|This article does not cite any references or sources. (December 2009)|
A complete contract is an important concept from contract theory.
If the parties to an agreement could specify their respective rights and duties for every possible future state of the world, their contract would be complete. There would be no gaps in the terms of the contract.
However, because it would be prohibitively expensive to write a complete contract, contracts in the real world are usually incomplete. When a dispute arises and the case falls into a gap in the contract, either the parties must engage in bargaining or the courts must step in and fill in the gap. The idea of a complete contract is closely related to the notion of default rules, e.g. legal rules that will fill the gap in a contract in the absence of an agreed upon provision.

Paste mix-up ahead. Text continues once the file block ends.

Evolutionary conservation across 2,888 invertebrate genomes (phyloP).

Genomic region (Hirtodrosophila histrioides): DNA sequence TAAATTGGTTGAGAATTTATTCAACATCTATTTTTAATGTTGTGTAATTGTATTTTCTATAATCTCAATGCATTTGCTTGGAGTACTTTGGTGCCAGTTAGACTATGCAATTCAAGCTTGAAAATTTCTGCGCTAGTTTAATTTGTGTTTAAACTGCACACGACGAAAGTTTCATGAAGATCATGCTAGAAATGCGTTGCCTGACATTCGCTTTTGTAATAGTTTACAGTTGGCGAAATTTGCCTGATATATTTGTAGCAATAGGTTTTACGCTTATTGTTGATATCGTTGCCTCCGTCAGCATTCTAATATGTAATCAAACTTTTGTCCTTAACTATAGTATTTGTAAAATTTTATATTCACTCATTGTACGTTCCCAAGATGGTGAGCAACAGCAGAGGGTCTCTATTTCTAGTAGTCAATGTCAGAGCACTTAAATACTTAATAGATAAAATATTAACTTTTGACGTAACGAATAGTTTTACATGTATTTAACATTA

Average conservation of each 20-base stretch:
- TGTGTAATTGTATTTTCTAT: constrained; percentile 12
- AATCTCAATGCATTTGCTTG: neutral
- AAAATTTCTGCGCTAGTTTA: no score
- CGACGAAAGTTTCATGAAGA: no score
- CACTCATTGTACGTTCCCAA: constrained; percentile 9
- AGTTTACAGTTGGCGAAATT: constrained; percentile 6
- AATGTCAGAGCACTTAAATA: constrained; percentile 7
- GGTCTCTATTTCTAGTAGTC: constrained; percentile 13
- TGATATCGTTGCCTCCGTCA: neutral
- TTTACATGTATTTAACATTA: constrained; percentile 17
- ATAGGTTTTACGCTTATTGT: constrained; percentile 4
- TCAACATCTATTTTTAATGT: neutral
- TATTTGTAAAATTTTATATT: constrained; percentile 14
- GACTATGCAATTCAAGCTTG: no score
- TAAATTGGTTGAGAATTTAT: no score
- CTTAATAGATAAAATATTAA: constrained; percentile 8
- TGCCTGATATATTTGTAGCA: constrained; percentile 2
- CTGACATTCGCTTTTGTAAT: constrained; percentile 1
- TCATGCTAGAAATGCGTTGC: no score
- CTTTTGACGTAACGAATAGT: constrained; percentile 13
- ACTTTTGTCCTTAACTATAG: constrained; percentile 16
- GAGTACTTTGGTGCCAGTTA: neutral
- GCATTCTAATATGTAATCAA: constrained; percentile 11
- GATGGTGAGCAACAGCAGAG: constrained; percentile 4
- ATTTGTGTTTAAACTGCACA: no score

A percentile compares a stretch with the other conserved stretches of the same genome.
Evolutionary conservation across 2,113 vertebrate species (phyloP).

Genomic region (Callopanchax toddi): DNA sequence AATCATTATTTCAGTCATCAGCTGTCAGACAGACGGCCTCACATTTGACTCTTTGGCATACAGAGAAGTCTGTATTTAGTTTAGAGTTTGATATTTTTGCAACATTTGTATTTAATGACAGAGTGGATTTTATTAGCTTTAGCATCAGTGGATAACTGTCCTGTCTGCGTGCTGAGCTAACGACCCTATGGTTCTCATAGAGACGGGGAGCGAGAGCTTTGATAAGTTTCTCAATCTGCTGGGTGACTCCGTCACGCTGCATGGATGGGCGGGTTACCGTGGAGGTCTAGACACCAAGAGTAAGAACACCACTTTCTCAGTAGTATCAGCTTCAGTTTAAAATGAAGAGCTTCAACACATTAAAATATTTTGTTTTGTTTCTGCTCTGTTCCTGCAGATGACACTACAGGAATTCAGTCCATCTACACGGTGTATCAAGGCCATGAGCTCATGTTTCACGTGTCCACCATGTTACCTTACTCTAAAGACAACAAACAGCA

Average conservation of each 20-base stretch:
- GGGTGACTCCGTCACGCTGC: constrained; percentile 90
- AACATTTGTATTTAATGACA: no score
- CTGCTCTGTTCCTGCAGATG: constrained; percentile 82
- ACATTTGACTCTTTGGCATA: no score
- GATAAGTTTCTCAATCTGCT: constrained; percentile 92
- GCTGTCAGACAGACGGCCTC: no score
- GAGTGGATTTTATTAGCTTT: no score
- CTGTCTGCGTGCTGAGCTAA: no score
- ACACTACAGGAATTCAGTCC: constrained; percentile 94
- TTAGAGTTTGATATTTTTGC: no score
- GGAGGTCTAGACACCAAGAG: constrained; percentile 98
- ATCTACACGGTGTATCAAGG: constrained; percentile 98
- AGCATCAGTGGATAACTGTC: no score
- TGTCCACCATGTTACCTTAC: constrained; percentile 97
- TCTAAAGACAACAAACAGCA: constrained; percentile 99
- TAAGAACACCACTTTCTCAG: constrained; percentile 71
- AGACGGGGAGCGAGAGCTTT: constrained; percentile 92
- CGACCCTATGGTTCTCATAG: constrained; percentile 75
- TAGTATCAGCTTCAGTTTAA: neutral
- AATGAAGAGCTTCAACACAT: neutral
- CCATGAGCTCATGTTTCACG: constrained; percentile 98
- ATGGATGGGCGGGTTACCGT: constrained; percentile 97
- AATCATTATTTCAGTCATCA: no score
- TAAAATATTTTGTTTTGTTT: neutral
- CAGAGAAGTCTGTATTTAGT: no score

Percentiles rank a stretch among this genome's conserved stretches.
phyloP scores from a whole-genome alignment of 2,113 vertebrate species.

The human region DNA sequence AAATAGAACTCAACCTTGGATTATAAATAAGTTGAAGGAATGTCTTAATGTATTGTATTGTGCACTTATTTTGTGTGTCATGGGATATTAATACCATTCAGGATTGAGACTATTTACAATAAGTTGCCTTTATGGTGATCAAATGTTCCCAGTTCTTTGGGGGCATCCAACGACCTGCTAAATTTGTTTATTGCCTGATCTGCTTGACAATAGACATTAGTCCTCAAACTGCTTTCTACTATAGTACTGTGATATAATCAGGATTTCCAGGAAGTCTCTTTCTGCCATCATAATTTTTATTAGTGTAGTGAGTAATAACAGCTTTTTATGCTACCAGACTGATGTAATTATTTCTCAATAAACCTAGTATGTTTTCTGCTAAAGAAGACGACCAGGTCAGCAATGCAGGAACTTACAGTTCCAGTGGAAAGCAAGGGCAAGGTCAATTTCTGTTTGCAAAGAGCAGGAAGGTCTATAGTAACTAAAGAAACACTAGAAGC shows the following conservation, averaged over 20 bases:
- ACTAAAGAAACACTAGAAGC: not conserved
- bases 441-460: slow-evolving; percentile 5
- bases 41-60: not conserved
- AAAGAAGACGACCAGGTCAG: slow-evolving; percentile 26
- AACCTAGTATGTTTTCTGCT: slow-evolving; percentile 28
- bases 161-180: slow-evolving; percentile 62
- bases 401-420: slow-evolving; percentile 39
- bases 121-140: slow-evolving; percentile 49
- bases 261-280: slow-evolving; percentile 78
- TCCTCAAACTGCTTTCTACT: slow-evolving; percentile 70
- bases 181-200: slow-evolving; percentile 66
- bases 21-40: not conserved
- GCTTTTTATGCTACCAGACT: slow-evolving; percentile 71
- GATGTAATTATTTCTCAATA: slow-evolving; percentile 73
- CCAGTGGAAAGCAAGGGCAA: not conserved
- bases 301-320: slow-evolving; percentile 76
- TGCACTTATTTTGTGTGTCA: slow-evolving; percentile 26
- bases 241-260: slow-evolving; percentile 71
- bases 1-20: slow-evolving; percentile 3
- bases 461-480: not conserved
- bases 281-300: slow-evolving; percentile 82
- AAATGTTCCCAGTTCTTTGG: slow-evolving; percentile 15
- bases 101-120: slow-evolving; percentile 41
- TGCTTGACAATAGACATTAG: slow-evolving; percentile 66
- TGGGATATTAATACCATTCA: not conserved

- Lawrence Solum, Default Rules and Completeness, Legal Theory Lexicon.